This site produces materials that help teachers bridge the gap between traditional courses such as U.S. history and government and global education. A program of the Thomas J. Watson, Jr. Institute for International Studies at Brown University, it provides excellent classroom publications for secondary students, and professional development institutes for teachers. The student publications include multiple perspectives on important global issues, and can help students to clarify their own views. Such topics as ìGlobal Environmental Problems: Implications for U.S. Policyî and ìU.S. Trade Policy: Competing in a Global Economyî can be used to integrate global issues into more traditional courses.
World Wise Schools
This is part of the Peace Corps website and has a tremendous array of resources for both students and teachers. Teachers can arrange for a speaker to visit their classroom, set up class correspondence with a current Peace Corps volunteer, and order teacher guides and free videos about other nations. Students can read letters from volunteers, and view pictures of volunteers and children from all parts of the world. The site has links to country fact files maintained by the U.S. State Department, as well as direct links to over a hundred nations.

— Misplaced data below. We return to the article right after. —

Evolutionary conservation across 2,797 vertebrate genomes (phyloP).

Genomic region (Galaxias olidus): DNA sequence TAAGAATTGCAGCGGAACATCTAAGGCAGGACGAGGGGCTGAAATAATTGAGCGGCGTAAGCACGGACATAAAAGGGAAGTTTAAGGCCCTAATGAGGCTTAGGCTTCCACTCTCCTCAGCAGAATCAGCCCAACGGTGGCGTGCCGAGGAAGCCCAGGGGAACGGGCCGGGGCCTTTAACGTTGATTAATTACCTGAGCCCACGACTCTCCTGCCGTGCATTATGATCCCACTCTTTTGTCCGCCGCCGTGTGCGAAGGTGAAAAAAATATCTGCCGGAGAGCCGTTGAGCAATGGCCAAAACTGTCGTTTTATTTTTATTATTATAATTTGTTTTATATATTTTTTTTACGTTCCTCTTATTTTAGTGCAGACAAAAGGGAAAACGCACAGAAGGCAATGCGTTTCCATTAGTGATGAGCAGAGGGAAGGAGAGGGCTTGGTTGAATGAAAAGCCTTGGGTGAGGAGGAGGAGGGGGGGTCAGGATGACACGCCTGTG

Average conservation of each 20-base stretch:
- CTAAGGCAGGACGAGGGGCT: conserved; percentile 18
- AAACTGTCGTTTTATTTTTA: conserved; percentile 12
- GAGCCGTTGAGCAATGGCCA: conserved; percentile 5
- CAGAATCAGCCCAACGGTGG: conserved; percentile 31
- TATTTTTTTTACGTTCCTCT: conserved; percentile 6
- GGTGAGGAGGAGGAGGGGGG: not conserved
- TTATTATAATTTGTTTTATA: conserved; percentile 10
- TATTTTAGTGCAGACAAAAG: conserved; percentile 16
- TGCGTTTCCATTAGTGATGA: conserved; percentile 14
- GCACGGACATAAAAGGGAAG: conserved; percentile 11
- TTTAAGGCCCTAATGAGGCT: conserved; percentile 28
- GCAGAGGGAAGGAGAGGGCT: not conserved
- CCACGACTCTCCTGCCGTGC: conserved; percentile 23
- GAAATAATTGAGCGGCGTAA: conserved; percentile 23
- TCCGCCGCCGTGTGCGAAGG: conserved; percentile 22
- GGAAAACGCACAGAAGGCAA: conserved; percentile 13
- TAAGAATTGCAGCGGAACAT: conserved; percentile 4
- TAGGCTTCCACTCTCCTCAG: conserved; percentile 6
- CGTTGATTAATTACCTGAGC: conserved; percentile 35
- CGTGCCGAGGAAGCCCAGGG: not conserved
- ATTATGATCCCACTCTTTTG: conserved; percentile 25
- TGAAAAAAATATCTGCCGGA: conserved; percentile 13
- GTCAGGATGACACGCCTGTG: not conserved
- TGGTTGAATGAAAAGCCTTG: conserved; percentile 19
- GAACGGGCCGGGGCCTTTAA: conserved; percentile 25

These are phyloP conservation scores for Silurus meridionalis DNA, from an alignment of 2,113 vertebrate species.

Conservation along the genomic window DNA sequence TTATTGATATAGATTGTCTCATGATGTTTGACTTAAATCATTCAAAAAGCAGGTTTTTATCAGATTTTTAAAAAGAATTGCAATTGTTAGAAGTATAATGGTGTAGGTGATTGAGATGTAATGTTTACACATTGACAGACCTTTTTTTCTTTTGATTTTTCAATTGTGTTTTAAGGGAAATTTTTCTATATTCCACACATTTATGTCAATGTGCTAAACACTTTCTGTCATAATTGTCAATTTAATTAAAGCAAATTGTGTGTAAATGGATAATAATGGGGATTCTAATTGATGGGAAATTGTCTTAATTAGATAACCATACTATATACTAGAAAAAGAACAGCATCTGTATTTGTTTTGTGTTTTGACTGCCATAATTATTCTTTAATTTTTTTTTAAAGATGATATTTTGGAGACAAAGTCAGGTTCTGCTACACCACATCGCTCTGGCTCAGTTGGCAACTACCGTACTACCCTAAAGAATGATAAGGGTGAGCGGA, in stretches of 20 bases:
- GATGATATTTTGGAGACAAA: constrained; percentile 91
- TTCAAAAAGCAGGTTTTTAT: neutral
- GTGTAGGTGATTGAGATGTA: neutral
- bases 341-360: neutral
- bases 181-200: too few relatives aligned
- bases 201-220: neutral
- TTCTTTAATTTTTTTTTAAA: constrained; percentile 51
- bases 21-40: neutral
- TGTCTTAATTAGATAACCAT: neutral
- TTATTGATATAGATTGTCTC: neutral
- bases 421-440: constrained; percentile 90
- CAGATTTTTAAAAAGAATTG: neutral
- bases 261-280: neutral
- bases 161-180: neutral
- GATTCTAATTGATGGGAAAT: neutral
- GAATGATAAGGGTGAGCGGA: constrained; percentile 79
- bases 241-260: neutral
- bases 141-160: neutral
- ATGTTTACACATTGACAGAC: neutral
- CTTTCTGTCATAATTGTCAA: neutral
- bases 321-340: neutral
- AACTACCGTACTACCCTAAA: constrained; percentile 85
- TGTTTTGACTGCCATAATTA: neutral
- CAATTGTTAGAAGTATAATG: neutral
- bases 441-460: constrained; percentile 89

UNICEF Voices of Youth
This is a great site for both teachers and students at all grade levels. There is a worldwide photography contest, a ìteacherís placeî where teachers can discuss global education and online learning, and a ìmeeting placeî where students can read what other young people think about issues such as children and work, children and war, and childrenís rights. Students are encouraged to add their own opinions to the online discussion. v
C. Frederick Risinger is coordinator of social studies and director of professional development, school services, and summer sessions at the Indiana University-Bloomington School of Education. He is a former president of National Council for the Social Studies.